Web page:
Season 1,

Be Personal: Jennifer Peagler of Peglu

June 12, 2017
Entrepreneur Jennifer Peagler

Jennifer Peagler, Founder and CEO, Peglu
(photo credit: Kat Araujo)

Pitch Makeover host Natalia gets the 60-second pitch from Jennifer Peagler of Peglu, a package delivery service that also helps small businesses offer same-day shipping. Plus, in the Legal Minute, Mitzi Chang of Goodwin on where startups should incorporate. And, this week’s Investor Take from The Harnisch Foundation: pay attention to reactions.

Music courtesy of Seven Seas Music (a Pipeline Angels portfolio company!)




by Alyssa Hrenyk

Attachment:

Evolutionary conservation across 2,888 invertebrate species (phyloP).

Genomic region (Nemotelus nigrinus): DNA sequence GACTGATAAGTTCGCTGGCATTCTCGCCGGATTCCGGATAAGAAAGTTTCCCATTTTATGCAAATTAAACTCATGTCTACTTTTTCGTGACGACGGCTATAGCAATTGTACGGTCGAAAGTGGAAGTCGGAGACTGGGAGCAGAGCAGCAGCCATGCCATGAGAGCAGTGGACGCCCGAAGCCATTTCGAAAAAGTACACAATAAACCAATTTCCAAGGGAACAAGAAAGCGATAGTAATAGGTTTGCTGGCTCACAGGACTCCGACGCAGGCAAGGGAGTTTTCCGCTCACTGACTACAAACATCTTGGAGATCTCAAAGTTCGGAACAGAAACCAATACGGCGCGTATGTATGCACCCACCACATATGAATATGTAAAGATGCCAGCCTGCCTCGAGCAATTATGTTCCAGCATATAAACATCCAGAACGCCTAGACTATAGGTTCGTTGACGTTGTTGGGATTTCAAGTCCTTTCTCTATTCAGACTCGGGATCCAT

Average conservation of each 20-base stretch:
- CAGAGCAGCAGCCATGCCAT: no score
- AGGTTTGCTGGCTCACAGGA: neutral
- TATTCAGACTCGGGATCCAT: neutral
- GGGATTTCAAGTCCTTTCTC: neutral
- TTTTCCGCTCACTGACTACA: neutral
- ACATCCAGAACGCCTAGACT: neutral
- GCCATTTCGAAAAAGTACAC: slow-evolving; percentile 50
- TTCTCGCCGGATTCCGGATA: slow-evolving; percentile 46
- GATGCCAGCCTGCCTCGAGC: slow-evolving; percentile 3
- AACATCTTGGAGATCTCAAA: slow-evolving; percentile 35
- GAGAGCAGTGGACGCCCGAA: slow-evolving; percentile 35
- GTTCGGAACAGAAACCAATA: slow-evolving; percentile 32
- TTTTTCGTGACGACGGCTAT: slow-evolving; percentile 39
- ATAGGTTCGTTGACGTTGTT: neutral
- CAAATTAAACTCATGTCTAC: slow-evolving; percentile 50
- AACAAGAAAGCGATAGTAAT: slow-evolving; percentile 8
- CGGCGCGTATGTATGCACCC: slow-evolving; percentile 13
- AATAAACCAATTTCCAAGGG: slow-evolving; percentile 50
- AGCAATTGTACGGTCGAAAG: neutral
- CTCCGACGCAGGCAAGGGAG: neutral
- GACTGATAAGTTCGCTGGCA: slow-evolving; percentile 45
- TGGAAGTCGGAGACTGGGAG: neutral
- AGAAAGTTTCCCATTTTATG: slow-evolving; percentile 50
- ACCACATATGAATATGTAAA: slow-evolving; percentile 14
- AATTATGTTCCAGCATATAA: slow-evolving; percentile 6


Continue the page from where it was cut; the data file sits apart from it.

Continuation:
Natalia: Hi everyone, my name is Natalia Oberti Noguera. I am the Host and Creator of Pitch Makeover and I’m also the Founder and CEO of Pipeline Angels, where we are changing the face of angel investing and creating capital for women and non-binary femme social entrepreneurs.

Gina: And I’m Gina Delvac, the Founding Executive Producer of Pitch Makeover. We’re taking the concept of a fashion makeover and applying it to startup pitches. Entrepreneurs pitch, we talk, and then we share some feedback on what they should keep, delete, and maybe even more important—add to their pitch. Our goal—help more voices, as Rihanna says, shine bright like the diamonds that they are.

And after the Pitch Makeover we have the Legal Minute with Mitzi Chang of Goodwin, answering burning startup legal questions, followed by First Pitch. And stay till the end for this week’s Investor Take from Ruth Ann Harnisch of The Harnisch Foundation.

Natalia: Welcome back to [1:00] Pitch Makeover and thank you to Jennifer Peagler, Founder and CEO of Peglu, for joining today. Hey, Jennifer!